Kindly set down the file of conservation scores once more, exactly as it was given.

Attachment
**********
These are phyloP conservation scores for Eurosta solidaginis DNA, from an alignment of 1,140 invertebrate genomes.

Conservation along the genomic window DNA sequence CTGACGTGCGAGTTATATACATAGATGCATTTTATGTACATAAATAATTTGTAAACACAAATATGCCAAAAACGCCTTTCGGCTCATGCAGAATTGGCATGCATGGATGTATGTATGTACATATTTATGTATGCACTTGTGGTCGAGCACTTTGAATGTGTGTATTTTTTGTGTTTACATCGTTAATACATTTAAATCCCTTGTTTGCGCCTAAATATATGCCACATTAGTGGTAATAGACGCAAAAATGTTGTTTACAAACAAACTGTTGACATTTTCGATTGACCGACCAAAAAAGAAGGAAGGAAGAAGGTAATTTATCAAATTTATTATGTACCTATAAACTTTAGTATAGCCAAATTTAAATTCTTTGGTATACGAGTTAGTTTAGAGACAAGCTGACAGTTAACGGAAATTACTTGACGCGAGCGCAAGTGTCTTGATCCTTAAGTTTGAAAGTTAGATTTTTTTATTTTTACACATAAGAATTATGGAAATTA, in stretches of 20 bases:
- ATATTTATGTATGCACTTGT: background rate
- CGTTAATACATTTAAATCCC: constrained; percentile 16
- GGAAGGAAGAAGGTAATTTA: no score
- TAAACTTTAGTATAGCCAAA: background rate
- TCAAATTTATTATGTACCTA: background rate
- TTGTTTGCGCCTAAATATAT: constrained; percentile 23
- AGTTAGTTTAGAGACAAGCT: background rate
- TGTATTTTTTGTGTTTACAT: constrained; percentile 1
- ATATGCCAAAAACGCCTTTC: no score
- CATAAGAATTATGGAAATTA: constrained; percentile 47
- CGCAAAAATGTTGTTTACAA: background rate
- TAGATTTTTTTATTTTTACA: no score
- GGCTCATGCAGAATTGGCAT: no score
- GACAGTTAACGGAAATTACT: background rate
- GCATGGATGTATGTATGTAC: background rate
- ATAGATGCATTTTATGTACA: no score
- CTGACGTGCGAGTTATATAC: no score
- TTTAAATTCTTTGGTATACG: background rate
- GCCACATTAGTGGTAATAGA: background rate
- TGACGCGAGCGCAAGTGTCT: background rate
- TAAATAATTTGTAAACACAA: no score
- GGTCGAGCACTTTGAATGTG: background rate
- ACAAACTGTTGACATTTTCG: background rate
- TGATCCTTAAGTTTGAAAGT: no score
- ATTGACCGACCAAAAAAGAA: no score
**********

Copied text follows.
These are phyloP conservation scores for Eurosta solidaginis DNA, from an alignment of 1,140 invertebrate genomes.

Conservation along the genomic window DNA sequence CTGACGTGCGAGTTATATACATAGATGCATTTTATGTACATAAATAATTTGTAAACACAAATATGCCAAAAACGCCTTTCGGCTCATGCAGAATTGGCATGCATGGATGTATGTATGTACATATTTATGTATGCACTTGTGGTCGAGCACTTTGAATGTGTGTATTTTTTGTGTTTACATCGTTAATACATTTAAATCCCTTGTTTGCGCCTAAATATATGCCACATTAGTGGTAATAGACGCAAAAATGTTGTTTACAAACAAACTGTTGACATTTTCGATTGACCGACCAAAAAAGAAGGAAGGAAGAAGGTAATTTATCAAATTTATTATGTACCTATAAACTTTAGTATAGCCAAATTTAAATTCTTTGGTATACGAGTTAGTTTAGAGACAAGCTGACAGTTAACGGAAATTACTTGACGCGAGCGCAAGTGTCTTGATCCTTAAGTTTGAAAGTTAGATTTTTTTATTTTTACACATAAGAATTATGGAAATTA, in stretches of 20 bases:
- ATATTTATGTATGCACTTGT: background rate
- CGTTAATACATTTAAATCCC: constrained; percentile 16
- GGAAGGAAGAAGGTAATTTA: no score
- TAAACTTTAGTATAGCCAAA: background rate
- TCAAATTTATTATGTACCTA: background rate
- TTGTTTGCGCCTAAATATAT: constrained; percentile 23
- AGTTAGTTTAGAGACAAGCT: background rate
- TGTATTTTTTGTGTTTACAT: constrained; percentile 1
- ATATGCCAAAAACGCCTTTC: no score
- CATAAGAATTATGGAAATTA: constrained; percentile 47
- CGCAAAAATGTTGTTTACAA: background rate
- TAGATTTTTTTATTTTTACA: no score
- GGCTCATGCAGAATTGGCAT: no score
- GACAGTTAACGGAAATTACT: background rate
- GCATGGATGTATGTATGTAC: background rate
- ATAGATGCATTTTATGTACA: no score
- CTGACGTGCGAGTTATATAC: no score
- TTTAAATTCTTTGGTATACG: background rate
- GCCACATTAGTGGTAATAGA: background rate
- TGACGCGAGCGCAAGTGTCT: background rate
- TAAATAATTTGTAAACACAA: no score
- GGTCGAGCACTTTGAATGTG: background rate
- ACAAACTGTTGACATTTTCG: background rate
- TGATCCTTAAGTTTGAAAGT: no score
- ATTGACCGACCAAAAAAGAA: no score